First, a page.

growing number of Americans, owing banks more than their homes are worth, are intentionally defaulting on their mortgages and going back to renting. The number of "strategic defaults" by Americans who can no longer afford their homes is expected to exceed 1 million this year -- four times as many as in 2007. And with a glut of homes on the market, many defaulters are finding they can rent luxurious homes for a fraction of their former mortgage payments. Can we just walk away from the American dream of owning our own home? (Watch a report about borrowers trying to get mortgage relief)
The American Dream isn't dead: No-one's saying home ownership is a bad idea, says Bill Freehling in the Fredericksburg, Va., Freelance Star. Although many people who tried to "tap into the American dream" during the housing boom indeed wound up in a nightmare, people who buy today are in better shape, because prices have come down and interest rates remain low.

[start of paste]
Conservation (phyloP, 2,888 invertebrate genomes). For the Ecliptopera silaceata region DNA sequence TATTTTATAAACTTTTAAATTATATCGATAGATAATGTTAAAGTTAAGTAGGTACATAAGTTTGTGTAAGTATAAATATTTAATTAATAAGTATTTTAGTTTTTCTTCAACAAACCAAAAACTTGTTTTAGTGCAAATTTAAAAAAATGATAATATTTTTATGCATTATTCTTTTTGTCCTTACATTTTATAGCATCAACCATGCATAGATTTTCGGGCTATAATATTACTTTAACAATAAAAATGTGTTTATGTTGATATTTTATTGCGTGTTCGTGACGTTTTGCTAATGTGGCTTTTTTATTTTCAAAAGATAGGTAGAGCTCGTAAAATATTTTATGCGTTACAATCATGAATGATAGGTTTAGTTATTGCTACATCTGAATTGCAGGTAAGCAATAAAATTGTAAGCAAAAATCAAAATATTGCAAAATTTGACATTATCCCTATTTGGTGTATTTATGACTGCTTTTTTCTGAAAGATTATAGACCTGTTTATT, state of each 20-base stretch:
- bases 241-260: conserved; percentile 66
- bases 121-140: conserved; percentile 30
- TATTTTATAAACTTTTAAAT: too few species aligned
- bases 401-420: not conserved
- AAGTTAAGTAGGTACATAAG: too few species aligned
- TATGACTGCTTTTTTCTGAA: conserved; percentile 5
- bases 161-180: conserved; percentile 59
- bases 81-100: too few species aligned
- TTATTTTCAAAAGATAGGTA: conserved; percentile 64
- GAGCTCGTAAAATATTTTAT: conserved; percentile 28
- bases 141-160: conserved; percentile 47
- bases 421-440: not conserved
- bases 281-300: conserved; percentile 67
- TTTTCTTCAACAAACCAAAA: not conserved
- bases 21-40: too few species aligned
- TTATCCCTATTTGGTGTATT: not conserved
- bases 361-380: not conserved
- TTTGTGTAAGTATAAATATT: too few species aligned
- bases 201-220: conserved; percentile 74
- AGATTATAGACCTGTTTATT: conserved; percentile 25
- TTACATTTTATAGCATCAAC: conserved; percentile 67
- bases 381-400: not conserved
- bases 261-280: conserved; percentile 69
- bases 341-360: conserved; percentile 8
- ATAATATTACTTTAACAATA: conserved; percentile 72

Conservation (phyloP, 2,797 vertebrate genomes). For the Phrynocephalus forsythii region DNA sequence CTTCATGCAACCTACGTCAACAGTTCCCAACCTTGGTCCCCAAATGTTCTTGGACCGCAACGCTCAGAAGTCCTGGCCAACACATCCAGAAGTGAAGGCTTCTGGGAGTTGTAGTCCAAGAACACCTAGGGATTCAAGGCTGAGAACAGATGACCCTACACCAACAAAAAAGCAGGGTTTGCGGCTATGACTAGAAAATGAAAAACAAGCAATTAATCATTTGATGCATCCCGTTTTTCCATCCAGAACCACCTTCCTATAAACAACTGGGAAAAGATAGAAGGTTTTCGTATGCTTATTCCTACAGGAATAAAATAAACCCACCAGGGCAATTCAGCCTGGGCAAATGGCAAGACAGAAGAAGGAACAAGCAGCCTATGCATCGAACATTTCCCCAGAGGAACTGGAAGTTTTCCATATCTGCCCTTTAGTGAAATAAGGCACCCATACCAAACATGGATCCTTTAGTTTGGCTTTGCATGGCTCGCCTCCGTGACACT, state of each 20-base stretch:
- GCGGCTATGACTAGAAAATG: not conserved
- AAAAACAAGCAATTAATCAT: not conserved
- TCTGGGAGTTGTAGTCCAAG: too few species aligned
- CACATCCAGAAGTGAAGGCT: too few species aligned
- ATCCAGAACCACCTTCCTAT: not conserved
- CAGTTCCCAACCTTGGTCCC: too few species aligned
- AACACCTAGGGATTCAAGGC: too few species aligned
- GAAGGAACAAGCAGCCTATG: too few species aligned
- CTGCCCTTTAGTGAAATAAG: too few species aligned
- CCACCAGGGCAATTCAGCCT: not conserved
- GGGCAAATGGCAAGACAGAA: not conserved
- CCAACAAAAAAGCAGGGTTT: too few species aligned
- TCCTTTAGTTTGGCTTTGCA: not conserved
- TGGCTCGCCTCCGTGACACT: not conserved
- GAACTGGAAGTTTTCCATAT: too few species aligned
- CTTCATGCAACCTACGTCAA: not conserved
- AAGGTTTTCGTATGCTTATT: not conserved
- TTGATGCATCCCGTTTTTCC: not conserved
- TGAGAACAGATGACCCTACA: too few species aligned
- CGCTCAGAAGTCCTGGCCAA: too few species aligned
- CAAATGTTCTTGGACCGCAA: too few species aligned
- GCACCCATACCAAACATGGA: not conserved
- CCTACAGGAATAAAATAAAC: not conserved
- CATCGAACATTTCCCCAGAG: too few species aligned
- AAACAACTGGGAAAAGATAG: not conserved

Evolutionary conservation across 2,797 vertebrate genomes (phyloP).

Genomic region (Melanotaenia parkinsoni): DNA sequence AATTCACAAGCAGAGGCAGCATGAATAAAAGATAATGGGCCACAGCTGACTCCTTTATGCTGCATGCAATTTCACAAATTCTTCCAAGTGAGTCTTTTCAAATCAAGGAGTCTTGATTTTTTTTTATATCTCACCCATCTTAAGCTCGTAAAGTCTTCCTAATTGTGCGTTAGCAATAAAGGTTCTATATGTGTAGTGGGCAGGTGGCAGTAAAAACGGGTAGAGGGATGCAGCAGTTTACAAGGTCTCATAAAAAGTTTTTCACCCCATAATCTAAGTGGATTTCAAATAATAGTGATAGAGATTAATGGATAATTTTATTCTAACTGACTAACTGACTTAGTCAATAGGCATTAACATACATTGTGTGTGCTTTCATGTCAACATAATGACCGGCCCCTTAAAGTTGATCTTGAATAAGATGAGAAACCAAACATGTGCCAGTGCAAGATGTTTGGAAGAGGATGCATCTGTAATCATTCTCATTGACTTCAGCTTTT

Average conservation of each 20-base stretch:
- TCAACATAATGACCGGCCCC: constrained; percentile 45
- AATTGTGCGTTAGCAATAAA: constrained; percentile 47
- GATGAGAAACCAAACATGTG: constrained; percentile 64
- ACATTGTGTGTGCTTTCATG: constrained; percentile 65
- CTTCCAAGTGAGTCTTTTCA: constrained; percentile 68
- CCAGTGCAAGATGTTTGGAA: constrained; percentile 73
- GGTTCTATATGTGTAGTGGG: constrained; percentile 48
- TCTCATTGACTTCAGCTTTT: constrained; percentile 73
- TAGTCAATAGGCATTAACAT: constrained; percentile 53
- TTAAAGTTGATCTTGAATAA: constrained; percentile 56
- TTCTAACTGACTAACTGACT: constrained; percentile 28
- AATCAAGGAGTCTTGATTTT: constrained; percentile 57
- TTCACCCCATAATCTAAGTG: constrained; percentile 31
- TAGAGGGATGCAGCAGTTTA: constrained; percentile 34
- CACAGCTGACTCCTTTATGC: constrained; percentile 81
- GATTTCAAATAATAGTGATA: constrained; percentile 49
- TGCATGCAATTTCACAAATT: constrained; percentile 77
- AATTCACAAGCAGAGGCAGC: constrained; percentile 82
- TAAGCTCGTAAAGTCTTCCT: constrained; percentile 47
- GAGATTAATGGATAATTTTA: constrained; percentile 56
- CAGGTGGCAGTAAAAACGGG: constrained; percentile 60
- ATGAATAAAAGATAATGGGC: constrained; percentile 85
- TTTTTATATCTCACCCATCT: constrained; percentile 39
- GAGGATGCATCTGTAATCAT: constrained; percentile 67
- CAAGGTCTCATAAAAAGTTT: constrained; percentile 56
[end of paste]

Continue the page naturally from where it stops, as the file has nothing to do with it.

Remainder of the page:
"Some dream of mortgage freedom instead of ownership"
What kind of dream is it anyway? "One of the tragedies of the housing bubble," says Bill McBride in Calculated Risk, was that "it encouraged people to become homeowners before they were really ready and also encouraged them to buy too much home." Many of these people are enjoying life more after defaulting on their mortgages. And many, having learned a lesson, won't buy again soon, if ever.
"The rentership society"
You can't just walk away from this: Some economists are happy people are defaulting, says Tom Lindmark in Seeking Alpha, because they believe the economy will bounce back quicker once people get out of debt. "Sorry, but for every one of these defaulters who walk away someone is getting stuck with the bill." Stop rationalizing -- when people feel free to walk away from their obligations, "you open the door to chaos."
"American Dream 2: Fun with Dick and Jane deleveraging"
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